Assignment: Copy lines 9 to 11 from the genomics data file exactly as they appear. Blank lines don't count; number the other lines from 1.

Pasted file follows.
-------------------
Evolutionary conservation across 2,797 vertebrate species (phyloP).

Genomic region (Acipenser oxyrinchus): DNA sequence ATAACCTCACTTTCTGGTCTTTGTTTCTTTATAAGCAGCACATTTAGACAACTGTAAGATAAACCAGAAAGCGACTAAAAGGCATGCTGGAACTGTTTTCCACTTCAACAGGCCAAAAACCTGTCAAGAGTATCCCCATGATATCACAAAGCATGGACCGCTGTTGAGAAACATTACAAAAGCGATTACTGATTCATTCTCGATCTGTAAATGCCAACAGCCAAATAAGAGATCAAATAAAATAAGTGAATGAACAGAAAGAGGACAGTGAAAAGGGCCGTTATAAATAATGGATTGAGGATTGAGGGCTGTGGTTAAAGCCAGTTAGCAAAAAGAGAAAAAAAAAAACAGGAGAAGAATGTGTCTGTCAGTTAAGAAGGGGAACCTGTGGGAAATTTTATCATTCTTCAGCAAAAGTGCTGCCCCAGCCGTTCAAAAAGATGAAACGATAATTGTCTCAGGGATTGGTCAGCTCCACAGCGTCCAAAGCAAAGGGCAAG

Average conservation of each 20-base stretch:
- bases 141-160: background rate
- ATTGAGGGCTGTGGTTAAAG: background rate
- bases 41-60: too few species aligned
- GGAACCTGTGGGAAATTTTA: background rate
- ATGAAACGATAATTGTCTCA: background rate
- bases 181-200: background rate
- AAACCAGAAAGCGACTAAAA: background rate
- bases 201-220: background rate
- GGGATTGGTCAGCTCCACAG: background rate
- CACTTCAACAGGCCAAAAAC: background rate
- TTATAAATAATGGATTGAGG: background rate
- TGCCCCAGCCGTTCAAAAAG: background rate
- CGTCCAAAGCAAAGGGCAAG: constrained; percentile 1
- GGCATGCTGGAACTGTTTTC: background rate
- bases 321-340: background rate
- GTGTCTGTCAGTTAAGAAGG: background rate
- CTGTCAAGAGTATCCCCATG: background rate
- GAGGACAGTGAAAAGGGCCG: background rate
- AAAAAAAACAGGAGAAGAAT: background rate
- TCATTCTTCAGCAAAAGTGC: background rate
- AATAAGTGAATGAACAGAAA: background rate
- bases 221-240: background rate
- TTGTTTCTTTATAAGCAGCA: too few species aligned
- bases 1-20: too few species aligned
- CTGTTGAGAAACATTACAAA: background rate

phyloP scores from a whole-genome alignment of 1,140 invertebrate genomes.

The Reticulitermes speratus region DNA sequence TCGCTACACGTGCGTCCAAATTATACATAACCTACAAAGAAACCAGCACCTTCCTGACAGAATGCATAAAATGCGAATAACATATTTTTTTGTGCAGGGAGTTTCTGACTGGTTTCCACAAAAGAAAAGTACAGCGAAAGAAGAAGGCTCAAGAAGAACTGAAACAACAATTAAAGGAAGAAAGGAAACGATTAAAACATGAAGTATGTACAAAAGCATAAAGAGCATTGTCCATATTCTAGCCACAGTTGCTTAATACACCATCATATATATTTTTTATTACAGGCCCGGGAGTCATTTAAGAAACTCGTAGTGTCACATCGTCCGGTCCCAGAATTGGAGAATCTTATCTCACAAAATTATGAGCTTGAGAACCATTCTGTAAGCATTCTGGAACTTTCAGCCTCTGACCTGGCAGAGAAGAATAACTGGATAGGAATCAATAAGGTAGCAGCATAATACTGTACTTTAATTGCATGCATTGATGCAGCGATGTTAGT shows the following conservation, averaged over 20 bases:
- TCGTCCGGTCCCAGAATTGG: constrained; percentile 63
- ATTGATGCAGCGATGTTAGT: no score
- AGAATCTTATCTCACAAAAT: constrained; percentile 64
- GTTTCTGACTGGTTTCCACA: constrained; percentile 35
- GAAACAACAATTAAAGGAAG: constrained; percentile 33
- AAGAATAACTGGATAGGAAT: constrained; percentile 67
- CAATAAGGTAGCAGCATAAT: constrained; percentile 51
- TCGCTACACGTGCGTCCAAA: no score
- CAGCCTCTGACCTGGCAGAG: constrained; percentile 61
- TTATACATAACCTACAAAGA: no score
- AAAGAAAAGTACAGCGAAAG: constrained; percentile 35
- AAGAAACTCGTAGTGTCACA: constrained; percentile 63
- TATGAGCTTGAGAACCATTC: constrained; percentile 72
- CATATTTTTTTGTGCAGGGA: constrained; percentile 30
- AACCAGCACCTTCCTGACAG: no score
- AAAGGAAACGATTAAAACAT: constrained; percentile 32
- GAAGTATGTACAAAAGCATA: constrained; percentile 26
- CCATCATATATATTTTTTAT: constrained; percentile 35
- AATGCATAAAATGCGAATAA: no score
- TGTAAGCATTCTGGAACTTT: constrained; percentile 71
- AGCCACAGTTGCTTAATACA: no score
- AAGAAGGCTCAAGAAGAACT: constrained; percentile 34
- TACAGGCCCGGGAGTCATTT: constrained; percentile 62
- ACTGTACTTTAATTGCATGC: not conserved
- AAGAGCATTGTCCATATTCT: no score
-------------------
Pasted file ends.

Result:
- bases 181-200: background rate
- AAACCAGAAAGCGACTAAAA: background rate
- bases 201-220: background rate